Brown and Obama are not the leaders for a major economic crisis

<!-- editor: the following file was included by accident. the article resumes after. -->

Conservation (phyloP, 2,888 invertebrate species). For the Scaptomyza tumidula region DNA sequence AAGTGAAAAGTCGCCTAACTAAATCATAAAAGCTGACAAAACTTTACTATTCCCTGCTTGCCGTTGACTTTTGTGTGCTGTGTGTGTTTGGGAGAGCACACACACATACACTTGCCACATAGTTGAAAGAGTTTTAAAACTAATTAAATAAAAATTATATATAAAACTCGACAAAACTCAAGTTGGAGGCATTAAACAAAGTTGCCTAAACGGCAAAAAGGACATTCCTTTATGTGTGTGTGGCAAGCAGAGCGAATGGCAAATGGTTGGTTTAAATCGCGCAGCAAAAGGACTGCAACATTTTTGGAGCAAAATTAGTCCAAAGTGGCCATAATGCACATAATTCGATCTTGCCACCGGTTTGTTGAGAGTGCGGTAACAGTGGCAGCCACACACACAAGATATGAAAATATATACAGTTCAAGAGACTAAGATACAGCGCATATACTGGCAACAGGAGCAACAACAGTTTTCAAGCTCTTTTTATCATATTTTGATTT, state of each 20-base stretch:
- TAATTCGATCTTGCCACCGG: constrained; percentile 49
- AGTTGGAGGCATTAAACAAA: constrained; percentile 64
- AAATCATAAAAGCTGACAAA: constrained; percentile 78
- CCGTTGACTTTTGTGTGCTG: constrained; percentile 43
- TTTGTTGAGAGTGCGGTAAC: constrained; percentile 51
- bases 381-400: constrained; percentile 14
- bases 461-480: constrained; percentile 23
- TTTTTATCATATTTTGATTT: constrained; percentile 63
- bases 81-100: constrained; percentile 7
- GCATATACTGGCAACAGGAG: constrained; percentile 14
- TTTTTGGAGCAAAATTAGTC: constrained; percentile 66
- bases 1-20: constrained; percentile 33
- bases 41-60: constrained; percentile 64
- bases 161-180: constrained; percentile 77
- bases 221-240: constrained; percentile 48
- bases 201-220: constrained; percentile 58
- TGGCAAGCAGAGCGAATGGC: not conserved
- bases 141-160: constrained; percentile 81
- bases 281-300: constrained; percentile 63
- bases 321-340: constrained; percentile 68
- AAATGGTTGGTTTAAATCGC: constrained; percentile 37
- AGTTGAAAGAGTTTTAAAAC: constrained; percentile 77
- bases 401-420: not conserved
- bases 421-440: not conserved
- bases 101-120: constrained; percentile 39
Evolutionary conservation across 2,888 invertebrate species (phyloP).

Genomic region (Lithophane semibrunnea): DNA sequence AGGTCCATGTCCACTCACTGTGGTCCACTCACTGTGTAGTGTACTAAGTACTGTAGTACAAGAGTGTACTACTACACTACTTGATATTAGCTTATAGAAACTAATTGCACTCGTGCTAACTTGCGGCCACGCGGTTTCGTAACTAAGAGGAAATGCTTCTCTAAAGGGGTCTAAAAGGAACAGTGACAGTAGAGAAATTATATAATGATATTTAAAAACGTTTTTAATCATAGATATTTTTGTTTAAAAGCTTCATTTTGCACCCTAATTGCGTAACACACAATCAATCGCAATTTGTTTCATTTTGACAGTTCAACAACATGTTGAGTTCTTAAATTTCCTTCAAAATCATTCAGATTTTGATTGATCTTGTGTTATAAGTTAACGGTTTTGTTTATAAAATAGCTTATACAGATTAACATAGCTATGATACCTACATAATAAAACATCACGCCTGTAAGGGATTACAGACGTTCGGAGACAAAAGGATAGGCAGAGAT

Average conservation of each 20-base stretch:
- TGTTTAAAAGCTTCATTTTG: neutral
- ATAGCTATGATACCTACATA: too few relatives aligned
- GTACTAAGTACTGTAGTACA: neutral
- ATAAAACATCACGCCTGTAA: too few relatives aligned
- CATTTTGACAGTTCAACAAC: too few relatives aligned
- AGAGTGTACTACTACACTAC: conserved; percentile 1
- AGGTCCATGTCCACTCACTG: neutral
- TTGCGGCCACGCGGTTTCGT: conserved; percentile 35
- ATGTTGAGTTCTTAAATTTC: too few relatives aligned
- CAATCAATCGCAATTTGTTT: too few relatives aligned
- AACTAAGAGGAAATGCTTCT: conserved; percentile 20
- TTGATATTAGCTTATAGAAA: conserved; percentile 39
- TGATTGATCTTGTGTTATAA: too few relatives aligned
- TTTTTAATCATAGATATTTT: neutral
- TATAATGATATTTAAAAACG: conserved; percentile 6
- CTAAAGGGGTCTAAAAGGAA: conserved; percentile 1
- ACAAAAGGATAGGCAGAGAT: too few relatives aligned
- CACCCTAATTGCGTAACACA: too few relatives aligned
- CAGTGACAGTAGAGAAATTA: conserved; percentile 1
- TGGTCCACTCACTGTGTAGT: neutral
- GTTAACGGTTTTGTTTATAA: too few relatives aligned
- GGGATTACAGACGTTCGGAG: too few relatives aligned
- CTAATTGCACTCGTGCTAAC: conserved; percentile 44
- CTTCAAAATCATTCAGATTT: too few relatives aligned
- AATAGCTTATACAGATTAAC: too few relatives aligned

Globalisation gives rise to an economic system which is highly efficient most of the time, but it is also prone to minor crises roughly every decade, and major ones roughly every 50 years. Lacking economic insight, Gordon Brown claimed he had conquered “boom and bust” so that volatility on a large scale had gone for good. Now he joins Obama in an attempt to resurrect the General Theory of John Maynard Keynes, with its claim that shortfalls in private consumption and investment should be compensated with increases in government expenditure funded by borrowing. The fact that these patent remedies for the last Great Depression ultimately got the Western world into the mess of the 1970s is now overlooked. The result will be continuing distortions imposed on the world market by “big” government. In fact a small but “smart” state could more effectively regulate the interaction of globalisation and social change than the old Keynesian model. The ascendant Left needs to understand that social stability should not be sacrosanct. It is more important to avoid stasis. We need to distinguish between an orderly society, in which crime and other forms of disorder are kept to a minimum, and a rigid society, in which order is achieved at the expense of social mobility. The Left has clearly seized the moral high ground on the issue of public spending. It should be a matter of concern that governments of the Left on both sides of the Atlantic are currently presiding over explosive increases in public expenditure, public debt and public employment. The short-run benefits of this activity are almost certainly overestimated. The medium and long term costs are truly frightening.

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